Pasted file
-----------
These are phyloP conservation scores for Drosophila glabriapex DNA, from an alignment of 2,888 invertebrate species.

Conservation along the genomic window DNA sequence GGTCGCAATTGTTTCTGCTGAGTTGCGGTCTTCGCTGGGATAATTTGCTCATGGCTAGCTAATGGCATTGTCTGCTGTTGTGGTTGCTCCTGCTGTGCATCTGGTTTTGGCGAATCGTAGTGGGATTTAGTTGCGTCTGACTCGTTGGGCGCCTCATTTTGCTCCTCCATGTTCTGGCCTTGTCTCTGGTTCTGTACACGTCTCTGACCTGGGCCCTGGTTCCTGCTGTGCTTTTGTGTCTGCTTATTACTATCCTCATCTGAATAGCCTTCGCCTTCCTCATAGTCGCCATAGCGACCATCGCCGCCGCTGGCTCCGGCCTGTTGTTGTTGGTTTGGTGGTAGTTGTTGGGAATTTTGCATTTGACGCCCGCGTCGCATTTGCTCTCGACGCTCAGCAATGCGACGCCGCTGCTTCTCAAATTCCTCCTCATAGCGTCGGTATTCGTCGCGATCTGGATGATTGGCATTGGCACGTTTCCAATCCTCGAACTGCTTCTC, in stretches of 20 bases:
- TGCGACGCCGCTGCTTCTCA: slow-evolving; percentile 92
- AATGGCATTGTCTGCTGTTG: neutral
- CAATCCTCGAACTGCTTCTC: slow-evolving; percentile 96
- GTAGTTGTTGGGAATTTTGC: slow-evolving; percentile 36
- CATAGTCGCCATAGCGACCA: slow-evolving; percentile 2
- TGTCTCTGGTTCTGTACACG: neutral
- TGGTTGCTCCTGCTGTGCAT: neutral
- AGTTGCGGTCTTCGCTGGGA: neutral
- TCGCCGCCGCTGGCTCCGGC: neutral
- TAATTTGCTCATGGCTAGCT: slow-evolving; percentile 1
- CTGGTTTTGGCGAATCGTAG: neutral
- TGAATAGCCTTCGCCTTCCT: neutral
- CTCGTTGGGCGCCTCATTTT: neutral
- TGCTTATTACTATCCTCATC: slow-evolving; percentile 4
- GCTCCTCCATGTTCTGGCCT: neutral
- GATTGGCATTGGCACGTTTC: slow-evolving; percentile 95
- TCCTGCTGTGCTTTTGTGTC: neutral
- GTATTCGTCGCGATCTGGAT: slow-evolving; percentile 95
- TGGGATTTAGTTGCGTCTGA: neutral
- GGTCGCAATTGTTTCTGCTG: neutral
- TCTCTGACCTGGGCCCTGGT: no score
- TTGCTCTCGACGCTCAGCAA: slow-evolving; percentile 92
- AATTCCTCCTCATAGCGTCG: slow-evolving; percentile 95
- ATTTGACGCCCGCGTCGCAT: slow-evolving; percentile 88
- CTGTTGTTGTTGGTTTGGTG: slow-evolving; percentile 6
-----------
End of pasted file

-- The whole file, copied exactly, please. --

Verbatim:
These are phyloP conservation scores for Drosophila glabriapex DNA, from an alignment of 2,888 invertebrate species.

Conservation along the genomic window DNA sequence GGTCGCAATTGTTTCTGCTGAGTTGCGGTCTTCGCTGGGATAATTTGCTCATGGCTAGCTAATGGCATTGTCTGCTGTTGTGGTTGCTCCTGCTGTGCATCTGGTTTTGGCGAATCGTAGTGGGATTTAGTTGCGTCTGACTCGTTGGGCGCCTCATTTTGCTCCTCCATGTTCTGGCCTTGTCTCTGGTTCTGTACACGTCTCTGACCTGGGCCCTGGTTCCTGCTGTGCTTTTGTGTCTGCTTATTACTATCCTCATCTGAATAGCCTTCGCCTTCCTCATAGTCGCCATAGCGACCATCGCCGCCGCTGGCTCCGGCCTGTTGTTGTTGGTTTGGTGGTAGTTGTTGGGAATTTTGCATTTGACGCCCGCGTCGCATTTGCTCTCGACGCTCAGCAATGCGACGCCGCTGCTTCTCAAATTCCTCCTCATAGCGTCGGTATTCGTCGCGATCTGGATGATTGGCATTGGCACGTTTCCAATCCTCGAACTGCTTCTC, in stretches of 20 bases:
- TGCGACGCCGCTGCTTCTCA: slow-evolving; percentile 92
- AATGGCATTGTCTGCTGTTG: neutral
- CAATCCTCGAACTGCTTCTC: slow-evolving; percentile 96
- GTAGTTGTTGGGAATTTTGC: slow-evolving; percentile 36
- CATAGTCGCCATAGCGACCA: slow-evolving; percentile 2
- TGTCTCTGGTTCTGTACACG: neutral
- TGGTTGCTCCTGCTGTGCAT: neutral
- AGTTGCGGTCTTCGCTGGGA: neutral
- TCGCCGCCGCTGGCTCCGGC: neutral
- TAATTTGCTCATGGCTAGCT: slow-evolving; percentile 1
- CTGGTTTTGGCGAATCGTAG: neutral
- TGAATAGCCTTCGCCTTCCT: neutral
- CTCGTTGGGCGCCTCATTTT: neutral
- TGCTTATTACTATCCTCATC: slow-evolving; percentile 4
- GCTCCTCCATGTTCTGGCCT: neutral
- GATTGGCATTGGCACGTTTC: slow-evolving; percentile 95
- TCCTGCTGTGCTTTTGTGTC: neutral
- GTATTCGTCGCGATCTGGAT: slow-evolving; percentile 95
- TGGGATTTAGTTGCGTCTGA: neutral
- GGTCGCAATTGTTTCTGCTG: neutral
- TCTCTGACCTGGGCCCTGGT: no score
- TTGCTCTCGACGCTCAGCAA: slow-evolving; percentile 92
- AATTCCTCCTCATAGCGTCG: slow-evolving; percentile 95
- ATTTGACGCCCGCGTCGCAT: slow-evolving; percentile 88
- CTGTTGTTGTTGGTTTGGTG: slow-evolving; percentile 6